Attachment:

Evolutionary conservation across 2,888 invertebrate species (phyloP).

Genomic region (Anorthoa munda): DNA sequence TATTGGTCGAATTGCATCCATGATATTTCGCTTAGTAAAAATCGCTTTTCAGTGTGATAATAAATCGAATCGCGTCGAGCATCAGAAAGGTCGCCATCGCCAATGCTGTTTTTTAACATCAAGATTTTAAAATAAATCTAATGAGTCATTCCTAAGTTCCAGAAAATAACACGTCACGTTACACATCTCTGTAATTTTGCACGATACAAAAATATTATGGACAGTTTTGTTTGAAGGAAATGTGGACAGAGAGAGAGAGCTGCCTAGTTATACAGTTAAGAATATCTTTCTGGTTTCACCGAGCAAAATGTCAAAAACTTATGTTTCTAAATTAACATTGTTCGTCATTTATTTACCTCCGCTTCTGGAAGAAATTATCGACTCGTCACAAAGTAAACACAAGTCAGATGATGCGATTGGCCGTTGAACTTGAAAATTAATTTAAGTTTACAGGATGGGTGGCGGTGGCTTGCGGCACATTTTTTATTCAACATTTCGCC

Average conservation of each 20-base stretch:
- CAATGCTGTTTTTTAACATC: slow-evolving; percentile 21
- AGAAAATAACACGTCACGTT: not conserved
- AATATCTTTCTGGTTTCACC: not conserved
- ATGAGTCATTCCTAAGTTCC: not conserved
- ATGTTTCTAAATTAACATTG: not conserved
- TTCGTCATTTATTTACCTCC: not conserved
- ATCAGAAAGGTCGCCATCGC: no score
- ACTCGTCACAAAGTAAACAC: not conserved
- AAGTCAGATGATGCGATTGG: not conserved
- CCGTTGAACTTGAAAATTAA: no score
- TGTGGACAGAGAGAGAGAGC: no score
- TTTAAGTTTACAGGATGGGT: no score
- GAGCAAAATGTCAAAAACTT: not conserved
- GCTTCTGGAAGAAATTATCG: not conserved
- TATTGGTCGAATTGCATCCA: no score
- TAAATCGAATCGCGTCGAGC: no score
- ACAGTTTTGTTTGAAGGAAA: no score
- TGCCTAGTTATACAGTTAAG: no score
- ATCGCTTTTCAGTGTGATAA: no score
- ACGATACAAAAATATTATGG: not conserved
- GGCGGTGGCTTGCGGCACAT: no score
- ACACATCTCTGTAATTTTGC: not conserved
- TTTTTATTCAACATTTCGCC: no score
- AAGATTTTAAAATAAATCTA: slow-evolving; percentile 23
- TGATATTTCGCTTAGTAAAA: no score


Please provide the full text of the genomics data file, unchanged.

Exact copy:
Evolutionary conservation across 2,888 invertebrate species (phyloP).

Genomic region (Anorthoa munda): DNA sequence TATTGGTCGAATTGCATCCATGATATTTCGCTTAGTAAAAATCGCTTTTCAGTGTGATAATAAATCGAATCGCGTCGAGCATCAGAAAGGTCGCCATCGCCAATGCTGTTTTTTAACATCAAGATTTTAAAATAAATCTAATGAGTCATTCCTAAGTTCCAGAAAATAACACGTCACGTTACACATCTCTGTAATTTTGCACGATACAAAAATATTATGGACAGTTTTGTTTGAAGGAAATGTGGACAGAGAGAGAGAGCTGCCTAGTTATACAGTTAAGAATATCTTTCTGGTTTCACCGAGCAAAATGTCAAAAACTTATGTTTCTAAATTAACATTGTTCGTCATTTATTTACCTCCGCTTCTGGAAGAAATTATCGACTCGTCACAAAGTAAACACAAGTCAGATGATGCGATTGGCCGTTGAACTTGAAAATTAATTTAAGTTTACAGGATGGGTGGCGGTGGCTTGCGGCACATTTTTTATTCAACATTTCGCC

Average conservation of each 20-base stretch:
- CAATGCTGTTTTTTAACATC: slow-evolving; percentile 21
- AGAAAATAACACGTCACGTT: not conserved
- AATATCTTTCTGGTTTCACC: not conserved
- ATGAGTCATTCCTAAGTTCC: not conserved
- ATGTTTCTAAATTAACATTG: not conserved
- TTCGTCATTTATTTACCTCC: not conserved
- ATCAGAAAGGTCGCCATCGC: no score
- ACTCGTCACAAAGTAAACAC: not conserved
- AAGTCAGATGATGCGATTGG: not conserved
- CCGTTGAACTTGAAAATTAA: no score
- TGTGGACAGAGAGAGAGAGC: no score
- TTTAAGTTTACAGGATGGGT: no score
- GAGCAAAATGTCAAAAACTT: not conserved
- GCTTCTGGAAGAAATTATCG: not conserved
- TATTGGTCGAATTGCATCCA: no score
- TAAATCGAATCGCGTCGAGC: no score
- ACAGTTTTGTTTGAAGGAAA: no score
- TGCCTAGTTATACAGTTAAG: no score
- ATCGCTTTTCAGTGTGATAA: no score
- ACGATACAAAAATATTATGG: not conserved
- GGCGGTGGCTTGCGGCACAT: no score
- ACACATCTCTGTAATTTTGC: not conserved
- TTTTTATTCAACATTTCGCC: no score
- AAGATTTTAAAATAAATCTA: slow-evolving; percentile 23
- TGATATTTCGCTTAGTAAAA: no score